The commons culture, media and sports committee has been taking evidence this morning on “Hackgate”. Andrew Sparrow had one of his live blogs.
Tim Toulmin, the Press Complaints Commission director:
NoW inquiry showed that cash payments to Mulcaire were signed off by the managing editor. He did not know what the payments were for. They were just listed as "source for royal story", Toulmin says. He says Andy Coulson did not know about the payments. Since then, NoW procedures have changed.
Peter Ainsworth quotes Stephen Glover, a media commentator, saying it was "incredible" that Coulson did not know what was going on at his paper.
People have "raised eyebrows" about this, Toulmin says. But Coulson resigned.
So Coulson should have known, Ainsworth says. Toulmin accepts that. But Coulson "paid a high price".
Nick Davies, the Guardian journalist that broke the story:
Davies says he has the names of 27 journalists from the NoW and four from the Sun who used a private investigator to get information. Some of the requests were legal, like electoral register searches. But many were not. Davies says he does not want to name the names. "I'm a reporter, not a police officer." But there are a number of senior editorial executives on the list. One was Greg Miskiw, the former assistant editor, news, at NoW.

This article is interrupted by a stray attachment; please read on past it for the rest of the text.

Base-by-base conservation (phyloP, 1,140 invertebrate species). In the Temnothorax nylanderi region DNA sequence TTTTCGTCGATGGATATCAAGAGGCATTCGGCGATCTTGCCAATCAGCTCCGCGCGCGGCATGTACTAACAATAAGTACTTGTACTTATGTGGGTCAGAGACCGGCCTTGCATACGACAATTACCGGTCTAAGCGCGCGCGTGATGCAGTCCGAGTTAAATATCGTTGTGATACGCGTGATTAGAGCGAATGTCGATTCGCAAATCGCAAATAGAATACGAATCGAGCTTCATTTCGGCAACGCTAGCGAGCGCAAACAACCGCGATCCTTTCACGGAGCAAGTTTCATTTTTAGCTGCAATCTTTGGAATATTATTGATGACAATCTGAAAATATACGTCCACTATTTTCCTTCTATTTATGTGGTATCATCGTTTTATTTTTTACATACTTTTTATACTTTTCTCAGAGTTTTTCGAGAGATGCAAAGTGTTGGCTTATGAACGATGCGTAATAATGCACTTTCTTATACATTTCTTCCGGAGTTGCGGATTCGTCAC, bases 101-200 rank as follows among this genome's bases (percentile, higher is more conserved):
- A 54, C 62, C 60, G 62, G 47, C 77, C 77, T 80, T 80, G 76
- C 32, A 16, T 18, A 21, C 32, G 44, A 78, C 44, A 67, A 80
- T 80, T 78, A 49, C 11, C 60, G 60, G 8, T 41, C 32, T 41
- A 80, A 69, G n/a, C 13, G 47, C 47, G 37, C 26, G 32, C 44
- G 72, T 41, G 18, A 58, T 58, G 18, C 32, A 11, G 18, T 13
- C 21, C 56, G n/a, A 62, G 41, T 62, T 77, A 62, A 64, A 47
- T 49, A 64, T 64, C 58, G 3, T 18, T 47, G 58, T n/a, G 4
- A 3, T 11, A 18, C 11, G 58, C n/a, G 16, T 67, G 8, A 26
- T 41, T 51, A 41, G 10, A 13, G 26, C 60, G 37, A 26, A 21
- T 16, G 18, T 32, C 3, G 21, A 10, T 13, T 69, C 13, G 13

There are other executives, more senior and junior. But Andy Coulson's name is not on the list.
Davies says these are journalists who used Stephen Whitmore, a private investigator.
What is important here is whether Coulson knew what the 27 journalists were up to, even though he was not on the list. Note also that Toulmin said he should have known.
There is more to come next week when Coulson will presumably give evidence. This saga has yet to run its course. However, from what we have heard so far Cameron's man is in the clear. Not forgetting that the show is not over until the fat lady sings.